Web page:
NY Breakers

  • Women: Fly
  • Men: Breast

If New York has a chance to win anywhere, it’ll be with Jeanette Ottesen or Michael AndrewWomen’s butterfly plays into Ottesen’s biggest strength, though she’s maybe a dark horse in freestyle, too. Andrew is pretty good across strokes, but we’ve seen his breaststroke stand out from the other three for awhile now. The only problem is that a deep breaststroke field makes it a boom/bust gamble – there are probably around ten guys who could reasonably win the whole thing, but could also get bumped in the first round, and Andrew fits that group.

Worst case scenario: New York should avoid women’s breaststroke with more distance-oriented types there. Men’s butterfly might be Andrew’s weakest stroke, and it’s also a somewhat weaker point for NYB’s depth.

Aqua Centurions

  • Women: Back
  • Men: Breast

We’ve written plenty about how good the Aqua Centurions are at men’s breaststroke. Fabio Scozzoli was the #1 performer in the league in the 50 breast last year.

For the women, new addition Etiene Medeiros has a shot to be the league’s best 50 backstroker, so the Aqua Centurions should take a shot at a win where they have it, rather than relying on their solid breaststroke group to just get decent points.

Worst case scenario: women’s freestyle should be an issue for the Aqua Centurions, along with men’s backstroke, which saw top swimmer Simone Sabbioni bow out.

 

Rough 2020 Leaguewide ISL Depth Chart

We’re very proud to include the product of weeks of research – a compilation of best times from the top two on every ISL roster.

This depth chart is far from locked in stone. Some times are very old. Some athletes have put more of a focus on short course yards or long course meters, but we’ve made an effort to avoid using time conversions except where it’s very clear an athlete hasn’t focused on short course meters recently.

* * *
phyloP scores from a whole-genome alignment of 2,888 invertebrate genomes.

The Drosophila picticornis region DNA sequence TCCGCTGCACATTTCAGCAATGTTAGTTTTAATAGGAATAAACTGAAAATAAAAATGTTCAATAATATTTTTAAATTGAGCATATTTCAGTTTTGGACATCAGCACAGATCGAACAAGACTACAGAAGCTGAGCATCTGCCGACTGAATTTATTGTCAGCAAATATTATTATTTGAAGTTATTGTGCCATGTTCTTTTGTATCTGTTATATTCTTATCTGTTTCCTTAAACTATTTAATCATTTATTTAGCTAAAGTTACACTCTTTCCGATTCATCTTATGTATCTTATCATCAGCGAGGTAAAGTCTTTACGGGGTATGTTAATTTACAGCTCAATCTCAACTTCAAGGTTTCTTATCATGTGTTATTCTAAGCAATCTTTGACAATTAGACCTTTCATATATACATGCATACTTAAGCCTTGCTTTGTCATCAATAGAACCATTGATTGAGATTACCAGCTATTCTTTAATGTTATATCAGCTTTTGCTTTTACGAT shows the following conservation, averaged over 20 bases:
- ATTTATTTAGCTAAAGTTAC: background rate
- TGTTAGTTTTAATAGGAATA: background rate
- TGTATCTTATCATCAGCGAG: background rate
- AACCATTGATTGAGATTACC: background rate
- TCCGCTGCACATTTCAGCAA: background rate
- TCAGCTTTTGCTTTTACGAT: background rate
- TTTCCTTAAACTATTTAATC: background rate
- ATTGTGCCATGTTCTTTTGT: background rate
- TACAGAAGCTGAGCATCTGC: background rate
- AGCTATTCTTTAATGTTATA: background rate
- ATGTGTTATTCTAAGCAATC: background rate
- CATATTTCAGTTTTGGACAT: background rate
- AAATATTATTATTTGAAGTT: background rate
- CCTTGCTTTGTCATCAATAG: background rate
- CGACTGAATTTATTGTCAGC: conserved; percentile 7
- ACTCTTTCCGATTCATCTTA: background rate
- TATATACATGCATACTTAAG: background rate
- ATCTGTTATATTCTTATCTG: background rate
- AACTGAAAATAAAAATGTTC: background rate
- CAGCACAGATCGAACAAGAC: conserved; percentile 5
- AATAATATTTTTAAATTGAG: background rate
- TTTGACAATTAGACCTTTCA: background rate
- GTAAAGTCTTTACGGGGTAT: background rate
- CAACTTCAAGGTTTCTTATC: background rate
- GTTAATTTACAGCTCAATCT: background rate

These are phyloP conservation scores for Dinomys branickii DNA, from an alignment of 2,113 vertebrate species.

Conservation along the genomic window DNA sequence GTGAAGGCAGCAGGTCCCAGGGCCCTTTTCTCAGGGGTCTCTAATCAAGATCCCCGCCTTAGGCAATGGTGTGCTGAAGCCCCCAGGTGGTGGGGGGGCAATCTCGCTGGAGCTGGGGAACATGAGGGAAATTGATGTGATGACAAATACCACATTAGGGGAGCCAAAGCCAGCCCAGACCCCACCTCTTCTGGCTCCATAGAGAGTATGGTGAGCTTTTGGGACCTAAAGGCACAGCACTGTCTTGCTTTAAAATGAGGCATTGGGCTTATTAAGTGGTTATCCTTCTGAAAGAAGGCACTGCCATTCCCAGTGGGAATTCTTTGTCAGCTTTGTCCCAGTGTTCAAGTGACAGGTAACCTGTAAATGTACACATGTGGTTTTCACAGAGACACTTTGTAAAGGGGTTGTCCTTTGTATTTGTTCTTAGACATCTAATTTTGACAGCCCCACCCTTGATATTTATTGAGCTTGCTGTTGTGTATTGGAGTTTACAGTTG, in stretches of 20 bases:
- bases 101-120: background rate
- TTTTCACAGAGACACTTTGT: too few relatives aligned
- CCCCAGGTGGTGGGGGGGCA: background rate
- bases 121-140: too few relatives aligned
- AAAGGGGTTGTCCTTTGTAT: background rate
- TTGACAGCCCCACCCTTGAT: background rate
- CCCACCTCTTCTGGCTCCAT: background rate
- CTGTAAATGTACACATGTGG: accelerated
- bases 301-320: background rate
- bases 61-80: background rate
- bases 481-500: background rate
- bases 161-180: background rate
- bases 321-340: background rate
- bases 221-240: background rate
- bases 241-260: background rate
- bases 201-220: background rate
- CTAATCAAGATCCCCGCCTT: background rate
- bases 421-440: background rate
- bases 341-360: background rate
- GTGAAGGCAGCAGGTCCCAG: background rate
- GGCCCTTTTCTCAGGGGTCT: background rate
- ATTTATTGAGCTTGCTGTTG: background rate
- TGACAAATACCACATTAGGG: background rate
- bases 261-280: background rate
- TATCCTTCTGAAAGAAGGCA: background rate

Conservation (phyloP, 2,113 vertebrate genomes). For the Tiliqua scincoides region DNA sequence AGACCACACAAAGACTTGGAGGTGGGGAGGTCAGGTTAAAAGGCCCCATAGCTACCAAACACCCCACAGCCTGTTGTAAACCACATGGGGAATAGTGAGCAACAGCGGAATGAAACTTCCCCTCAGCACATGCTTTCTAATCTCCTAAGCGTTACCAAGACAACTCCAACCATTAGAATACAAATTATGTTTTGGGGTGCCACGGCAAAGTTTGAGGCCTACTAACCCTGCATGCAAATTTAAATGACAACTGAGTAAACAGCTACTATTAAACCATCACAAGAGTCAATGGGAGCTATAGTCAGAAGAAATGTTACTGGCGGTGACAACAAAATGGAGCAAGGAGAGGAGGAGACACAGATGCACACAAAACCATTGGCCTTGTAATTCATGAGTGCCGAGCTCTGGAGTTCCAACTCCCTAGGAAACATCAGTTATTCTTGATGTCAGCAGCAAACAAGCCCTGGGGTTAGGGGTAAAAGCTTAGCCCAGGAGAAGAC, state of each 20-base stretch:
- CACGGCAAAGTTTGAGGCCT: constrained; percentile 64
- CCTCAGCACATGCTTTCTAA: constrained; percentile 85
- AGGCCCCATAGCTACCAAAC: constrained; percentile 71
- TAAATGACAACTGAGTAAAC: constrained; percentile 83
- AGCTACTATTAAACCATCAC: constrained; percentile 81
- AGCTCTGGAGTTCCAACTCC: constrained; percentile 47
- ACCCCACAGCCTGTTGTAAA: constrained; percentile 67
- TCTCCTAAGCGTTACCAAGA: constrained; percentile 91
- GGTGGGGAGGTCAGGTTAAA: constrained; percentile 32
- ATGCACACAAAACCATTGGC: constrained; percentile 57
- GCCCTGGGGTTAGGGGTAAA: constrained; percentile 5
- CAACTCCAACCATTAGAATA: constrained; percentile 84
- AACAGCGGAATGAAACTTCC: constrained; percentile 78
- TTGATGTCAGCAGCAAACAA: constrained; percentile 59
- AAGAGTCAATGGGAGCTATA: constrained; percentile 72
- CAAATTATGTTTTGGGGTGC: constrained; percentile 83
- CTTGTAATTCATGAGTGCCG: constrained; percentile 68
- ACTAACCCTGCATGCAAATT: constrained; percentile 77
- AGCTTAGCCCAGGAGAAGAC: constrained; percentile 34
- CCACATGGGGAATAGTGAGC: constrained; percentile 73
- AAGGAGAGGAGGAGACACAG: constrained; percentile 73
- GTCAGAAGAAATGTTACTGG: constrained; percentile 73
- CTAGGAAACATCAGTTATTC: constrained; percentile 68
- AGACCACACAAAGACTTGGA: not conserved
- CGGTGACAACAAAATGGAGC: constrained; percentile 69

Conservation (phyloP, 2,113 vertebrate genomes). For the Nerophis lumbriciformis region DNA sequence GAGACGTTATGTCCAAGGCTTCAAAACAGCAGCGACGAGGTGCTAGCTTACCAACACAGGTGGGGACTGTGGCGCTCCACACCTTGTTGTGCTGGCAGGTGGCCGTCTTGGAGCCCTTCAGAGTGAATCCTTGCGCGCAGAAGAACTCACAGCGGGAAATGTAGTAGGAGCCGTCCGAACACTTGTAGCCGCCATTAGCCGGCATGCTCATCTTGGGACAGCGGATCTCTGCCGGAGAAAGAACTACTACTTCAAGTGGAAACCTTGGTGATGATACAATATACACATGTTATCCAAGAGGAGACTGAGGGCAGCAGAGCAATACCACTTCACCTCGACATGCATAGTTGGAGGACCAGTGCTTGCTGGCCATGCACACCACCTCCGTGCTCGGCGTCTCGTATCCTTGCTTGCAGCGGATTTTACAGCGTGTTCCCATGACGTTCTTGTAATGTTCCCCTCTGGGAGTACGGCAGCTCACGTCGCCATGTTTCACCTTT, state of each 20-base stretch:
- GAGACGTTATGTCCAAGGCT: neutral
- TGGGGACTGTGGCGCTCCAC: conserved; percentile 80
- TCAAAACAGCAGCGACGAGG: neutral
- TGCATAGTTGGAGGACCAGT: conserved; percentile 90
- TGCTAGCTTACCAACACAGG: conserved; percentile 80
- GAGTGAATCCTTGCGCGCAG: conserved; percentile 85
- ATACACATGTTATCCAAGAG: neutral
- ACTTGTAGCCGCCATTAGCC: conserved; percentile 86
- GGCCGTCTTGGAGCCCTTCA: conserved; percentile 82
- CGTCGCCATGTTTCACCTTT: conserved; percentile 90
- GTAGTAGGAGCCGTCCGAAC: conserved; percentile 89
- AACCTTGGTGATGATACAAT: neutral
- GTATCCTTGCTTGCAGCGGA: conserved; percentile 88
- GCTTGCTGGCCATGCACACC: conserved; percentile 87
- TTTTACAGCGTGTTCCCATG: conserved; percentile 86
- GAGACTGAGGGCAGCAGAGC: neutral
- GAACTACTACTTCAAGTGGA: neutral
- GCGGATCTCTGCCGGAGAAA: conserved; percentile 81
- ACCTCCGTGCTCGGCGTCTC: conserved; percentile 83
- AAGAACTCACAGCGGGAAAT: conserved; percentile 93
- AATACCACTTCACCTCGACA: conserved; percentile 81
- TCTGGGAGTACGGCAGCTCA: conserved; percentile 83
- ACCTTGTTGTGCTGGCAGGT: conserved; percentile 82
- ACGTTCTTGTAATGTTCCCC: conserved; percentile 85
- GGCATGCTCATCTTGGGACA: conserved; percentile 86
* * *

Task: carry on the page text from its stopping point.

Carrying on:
We’ve also had to make some judgement calls on which two athletes will be entered in each event. When a team has multiple contenders, we’ve included those extra names at the bottom as “depth contenders.”

Women

Men

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SAMUEL HUNTINGTON
7 days ago

Fantastic, thanks!

Joe
7 days ago

Toronto has Michelle Coleman for the skins aswell, a capable freestyle sprinter with some endurance as a prior 200 swimmer. Last year she was top-5 in the world in the 50 free, both in SC and LC. She would probably be one of those that can do better and better as the rounds progress.

About Jared Anderson

Jared Anderson

Jared Anderson swam for nearly twenty years. Then, Jared Anderson stopped swimming and started writing about swimming. He's not sick of swimming yet. Swimming might be sick of him, though. Jared was a YMCA and high school swimmer in northern Minnesota, and spent his college years swimming breaststroke and occasionally pretending …